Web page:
Isabela is the largest of the populated islands in the Galápagos with the fewest people. It is about 10 years behind Santa Cruz in terms of tourist infrastructure and remains unspoiled. It has rugged beaches and wildlife galore with flamingos, sea lions, blue footed boobies, pelicans and giant tortoises all key residents of the island and not too hard to spot, with marine iguanas ambling past you as you sit on the beach.
Near the harbour point there was a great snorkelling area called Concha de Perla, a quick walk down a board walk, stepping over sleeping sea lions and iguanas to reach the swimming area. Alongside the sea lions that fancied a play we saw giant turtles, rays and penguins (penguins on the equator who knew)!
Isabela has a dark history. Years ago there was an infamous penal colony on the island where abuse of power was rampant. One example of this is the Wall of Tears, a 25 ft high completely pointless stone wall which was built between 1945 and 1959 by convicts on the island, a task set purely as a hard labour punishment. Hundreds of men died in the process due to dehydration, starvation and further physical punishments. Some say that strange cries are heard from the wall and that the spirits of the men that died live on there.
The walk to the see the wall was 7km from the beach and along the way there were a number of viewing spots looking out onto different wildlife. The best of these was the blue footed boobie and pelican feeding ground where we sat and watched dinner time.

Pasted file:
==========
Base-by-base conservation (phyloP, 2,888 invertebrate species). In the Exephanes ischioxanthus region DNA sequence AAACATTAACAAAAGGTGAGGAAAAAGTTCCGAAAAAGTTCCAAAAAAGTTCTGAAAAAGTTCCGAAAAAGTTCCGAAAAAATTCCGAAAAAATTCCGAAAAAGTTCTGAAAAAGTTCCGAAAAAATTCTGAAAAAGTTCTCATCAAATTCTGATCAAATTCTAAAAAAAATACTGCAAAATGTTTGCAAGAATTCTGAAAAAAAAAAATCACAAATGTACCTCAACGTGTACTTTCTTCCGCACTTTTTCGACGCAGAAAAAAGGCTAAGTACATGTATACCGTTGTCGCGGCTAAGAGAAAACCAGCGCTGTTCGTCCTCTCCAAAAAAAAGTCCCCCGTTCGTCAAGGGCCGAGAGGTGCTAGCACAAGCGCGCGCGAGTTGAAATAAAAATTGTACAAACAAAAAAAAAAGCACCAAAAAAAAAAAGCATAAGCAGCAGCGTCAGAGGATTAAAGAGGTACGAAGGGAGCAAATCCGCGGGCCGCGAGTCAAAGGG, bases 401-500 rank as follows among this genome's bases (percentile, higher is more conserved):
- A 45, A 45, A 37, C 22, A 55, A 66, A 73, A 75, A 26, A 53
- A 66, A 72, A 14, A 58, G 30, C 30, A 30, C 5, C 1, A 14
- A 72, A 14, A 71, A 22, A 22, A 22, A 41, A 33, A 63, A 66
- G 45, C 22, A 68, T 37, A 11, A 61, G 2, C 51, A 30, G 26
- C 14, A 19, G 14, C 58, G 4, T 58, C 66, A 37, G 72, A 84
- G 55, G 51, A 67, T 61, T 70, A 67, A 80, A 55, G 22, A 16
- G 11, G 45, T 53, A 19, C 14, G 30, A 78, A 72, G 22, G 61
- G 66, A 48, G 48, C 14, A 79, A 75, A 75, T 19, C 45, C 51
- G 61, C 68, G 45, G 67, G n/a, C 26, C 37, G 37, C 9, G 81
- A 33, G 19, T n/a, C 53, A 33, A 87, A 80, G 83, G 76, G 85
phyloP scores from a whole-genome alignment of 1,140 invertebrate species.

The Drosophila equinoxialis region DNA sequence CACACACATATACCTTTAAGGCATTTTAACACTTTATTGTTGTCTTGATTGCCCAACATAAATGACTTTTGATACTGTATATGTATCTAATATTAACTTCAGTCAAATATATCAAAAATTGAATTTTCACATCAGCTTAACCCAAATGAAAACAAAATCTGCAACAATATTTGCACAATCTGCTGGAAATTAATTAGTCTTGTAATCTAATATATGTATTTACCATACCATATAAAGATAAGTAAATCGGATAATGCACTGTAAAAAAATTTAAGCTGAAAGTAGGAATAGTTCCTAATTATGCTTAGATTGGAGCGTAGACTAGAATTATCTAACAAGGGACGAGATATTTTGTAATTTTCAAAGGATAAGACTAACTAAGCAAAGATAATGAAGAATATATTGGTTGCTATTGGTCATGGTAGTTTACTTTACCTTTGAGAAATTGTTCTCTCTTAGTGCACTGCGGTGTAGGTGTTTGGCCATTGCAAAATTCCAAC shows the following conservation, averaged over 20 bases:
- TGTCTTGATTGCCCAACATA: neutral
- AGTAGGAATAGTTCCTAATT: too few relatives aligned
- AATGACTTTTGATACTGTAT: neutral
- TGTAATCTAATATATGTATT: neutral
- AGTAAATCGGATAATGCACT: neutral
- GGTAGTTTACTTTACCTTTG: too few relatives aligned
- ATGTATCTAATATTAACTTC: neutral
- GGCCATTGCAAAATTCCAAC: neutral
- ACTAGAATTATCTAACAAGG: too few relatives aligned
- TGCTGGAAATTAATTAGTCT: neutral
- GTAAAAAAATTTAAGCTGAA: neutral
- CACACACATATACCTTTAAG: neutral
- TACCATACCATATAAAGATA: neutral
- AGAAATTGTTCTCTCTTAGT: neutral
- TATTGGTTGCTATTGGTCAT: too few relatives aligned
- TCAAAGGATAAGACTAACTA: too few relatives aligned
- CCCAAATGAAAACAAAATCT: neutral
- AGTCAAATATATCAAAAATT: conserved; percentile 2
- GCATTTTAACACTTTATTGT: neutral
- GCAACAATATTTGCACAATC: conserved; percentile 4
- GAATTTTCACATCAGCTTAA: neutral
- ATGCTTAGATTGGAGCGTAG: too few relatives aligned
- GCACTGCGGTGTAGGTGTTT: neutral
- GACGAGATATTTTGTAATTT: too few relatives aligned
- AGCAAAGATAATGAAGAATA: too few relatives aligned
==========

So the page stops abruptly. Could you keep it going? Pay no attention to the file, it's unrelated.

In retrospect, the distance would have been better travelled by bike as once all the viewing points were covered it was a long walk to the wall and by that point the rain had started. The plus side was the giant tortoises came out and were racing across the road, the down side was that by the time we reached the wall and then climbed up the mirador to see the view across the island and beyond we were pretty wet and the view was not what it could have been!
There is a tortoise breeding centre on Isabela that is the home of giant tortoises of all sizes. Due to the precarious start that they have in life with their eggs being trampled, eaten or stolen by their ever increasing predators, the centre focuses on supporting the incubation period of tortoise eggs and supporting the hatched tortoises until they are grown up enough to stand a fighting chance of making it in the big outdoors when they are released. The slightly depressing presentation inside the centre points out that none of us will get to see the small tortoises reach maturity as we will be dead. Admittedly they live to 150+ but I never do like being reminded that I don’t!
Before heading to Isabela we had been advised to visit the pink house as we would like it. The pink house turned out to be the very last building on the beach and was a bar with hammocks,a tree house and two for one mojitos. Like it we did and made sure we supported the local economy by investing in their wares.
We loved our 9 days on the Galápagos islands but out of time (and money) it was time to leave and continue exploring the mainland of Ecuador so back to Guayaquil we flew.